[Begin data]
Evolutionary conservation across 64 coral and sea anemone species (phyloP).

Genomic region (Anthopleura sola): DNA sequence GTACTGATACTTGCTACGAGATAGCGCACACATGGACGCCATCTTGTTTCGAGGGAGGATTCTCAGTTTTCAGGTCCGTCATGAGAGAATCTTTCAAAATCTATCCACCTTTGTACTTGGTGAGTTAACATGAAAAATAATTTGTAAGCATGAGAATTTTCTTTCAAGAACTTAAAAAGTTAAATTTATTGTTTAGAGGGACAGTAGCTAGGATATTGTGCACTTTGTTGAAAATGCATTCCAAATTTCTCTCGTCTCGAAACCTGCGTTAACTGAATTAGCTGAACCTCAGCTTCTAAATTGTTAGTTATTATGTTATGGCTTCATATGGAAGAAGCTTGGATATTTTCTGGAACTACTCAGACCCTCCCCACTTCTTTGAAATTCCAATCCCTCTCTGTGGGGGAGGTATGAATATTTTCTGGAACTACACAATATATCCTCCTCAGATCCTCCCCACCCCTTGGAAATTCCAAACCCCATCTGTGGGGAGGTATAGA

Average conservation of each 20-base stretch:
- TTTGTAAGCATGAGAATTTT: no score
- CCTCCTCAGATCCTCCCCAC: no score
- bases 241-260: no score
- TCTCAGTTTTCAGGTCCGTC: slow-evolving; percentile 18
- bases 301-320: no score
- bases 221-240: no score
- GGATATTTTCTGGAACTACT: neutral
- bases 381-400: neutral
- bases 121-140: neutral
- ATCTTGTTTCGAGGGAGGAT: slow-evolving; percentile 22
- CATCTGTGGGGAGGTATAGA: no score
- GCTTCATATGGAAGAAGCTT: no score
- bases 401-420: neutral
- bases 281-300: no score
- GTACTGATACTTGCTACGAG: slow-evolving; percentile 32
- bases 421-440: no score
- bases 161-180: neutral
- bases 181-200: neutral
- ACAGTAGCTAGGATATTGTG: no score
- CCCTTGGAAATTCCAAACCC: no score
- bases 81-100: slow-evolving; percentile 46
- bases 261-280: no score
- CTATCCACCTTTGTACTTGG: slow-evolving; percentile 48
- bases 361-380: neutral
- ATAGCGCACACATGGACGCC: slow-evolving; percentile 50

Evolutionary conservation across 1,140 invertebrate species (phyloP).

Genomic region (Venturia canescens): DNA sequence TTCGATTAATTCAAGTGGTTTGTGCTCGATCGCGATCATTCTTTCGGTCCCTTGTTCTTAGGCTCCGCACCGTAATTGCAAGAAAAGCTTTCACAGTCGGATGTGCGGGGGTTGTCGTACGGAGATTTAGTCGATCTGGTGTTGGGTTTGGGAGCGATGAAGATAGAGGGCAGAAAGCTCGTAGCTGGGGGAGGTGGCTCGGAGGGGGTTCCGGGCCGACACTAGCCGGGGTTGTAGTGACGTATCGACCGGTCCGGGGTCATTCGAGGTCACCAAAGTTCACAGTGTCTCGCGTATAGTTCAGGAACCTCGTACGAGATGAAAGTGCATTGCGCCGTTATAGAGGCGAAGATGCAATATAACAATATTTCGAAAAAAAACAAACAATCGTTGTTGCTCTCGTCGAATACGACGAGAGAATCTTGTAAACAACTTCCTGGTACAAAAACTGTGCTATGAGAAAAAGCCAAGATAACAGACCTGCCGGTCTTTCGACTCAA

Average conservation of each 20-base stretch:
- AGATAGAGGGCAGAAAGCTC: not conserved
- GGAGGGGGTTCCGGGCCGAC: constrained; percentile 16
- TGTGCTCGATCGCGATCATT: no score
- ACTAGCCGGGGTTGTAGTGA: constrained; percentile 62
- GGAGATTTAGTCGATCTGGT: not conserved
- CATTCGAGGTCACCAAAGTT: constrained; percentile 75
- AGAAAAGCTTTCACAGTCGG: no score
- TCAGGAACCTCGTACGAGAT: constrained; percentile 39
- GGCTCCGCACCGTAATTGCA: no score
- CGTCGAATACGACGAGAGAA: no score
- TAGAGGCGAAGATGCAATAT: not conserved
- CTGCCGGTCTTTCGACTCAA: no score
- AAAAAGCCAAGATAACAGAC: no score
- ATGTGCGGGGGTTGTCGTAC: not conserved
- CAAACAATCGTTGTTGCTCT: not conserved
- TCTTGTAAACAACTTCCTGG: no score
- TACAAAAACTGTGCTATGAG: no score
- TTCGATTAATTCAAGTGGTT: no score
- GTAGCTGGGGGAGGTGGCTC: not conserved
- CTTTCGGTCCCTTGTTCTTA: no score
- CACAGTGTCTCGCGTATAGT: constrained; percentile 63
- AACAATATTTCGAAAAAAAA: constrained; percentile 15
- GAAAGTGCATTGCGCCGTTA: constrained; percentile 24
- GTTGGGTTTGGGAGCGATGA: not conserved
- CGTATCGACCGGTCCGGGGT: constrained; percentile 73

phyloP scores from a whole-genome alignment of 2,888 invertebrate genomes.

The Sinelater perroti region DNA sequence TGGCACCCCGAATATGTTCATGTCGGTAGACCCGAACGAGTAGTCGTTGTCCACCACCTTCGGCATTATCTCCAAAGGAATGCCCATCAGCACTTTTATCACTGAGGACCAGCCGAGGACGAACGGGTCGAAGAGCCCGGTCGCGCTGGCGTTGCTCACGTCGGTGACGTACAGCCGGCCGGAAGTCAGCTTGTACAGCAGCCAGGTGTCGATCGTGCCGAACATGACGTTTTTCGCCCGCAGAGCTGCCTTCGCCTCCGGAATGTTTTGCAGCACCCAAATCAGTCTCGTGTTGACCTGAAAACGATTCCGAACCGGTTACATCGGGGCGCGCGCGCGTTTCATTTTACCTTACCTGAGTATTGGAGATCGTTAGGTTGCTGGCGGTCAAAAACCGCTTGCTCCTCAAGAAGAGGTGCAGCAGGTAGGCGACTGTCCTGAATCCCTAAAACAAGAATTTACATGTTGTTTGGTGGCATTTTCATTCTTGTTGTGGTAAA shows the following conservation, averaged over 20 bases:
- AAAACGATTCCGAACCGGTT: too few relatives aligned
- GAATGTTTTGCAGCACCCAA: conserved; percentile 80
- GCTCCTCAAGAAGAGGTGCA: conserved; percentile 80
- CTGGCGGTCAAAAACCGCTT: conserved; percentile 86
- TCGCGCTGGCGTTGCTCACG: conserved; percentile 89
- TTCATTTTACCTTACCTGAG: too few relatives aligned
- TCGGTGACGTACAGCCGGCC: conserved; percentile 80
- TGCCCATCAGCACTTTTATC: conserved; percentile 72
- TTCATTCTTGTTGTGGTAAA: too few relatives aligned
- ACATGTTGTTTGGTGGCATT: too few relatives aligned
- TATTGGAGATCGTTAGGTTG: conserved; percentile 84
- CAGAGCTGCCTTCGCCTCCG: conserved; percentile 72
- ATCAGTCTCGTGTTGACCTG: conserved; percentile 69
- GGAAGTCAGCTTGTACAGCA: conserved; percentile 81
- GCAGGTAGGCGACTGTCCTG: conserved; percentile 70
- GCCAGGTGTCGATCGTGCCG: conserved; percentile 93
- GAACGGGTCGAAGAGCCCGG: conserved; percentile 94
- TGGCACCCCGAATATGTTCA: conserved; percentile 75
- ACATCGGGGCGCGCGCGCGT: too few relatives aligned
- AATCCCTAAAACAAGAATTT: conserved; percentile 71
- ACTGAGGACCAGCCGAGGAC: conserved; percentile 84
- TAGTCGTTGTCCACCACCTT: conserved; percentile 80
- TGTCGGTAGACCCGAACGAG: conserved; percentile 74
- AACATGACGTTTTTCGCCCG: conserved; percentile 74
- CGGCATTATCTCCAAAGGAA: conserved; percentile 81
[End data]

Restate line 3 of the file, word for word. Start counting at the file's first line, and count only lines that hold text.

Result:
Average conservation of each 20-base stretch: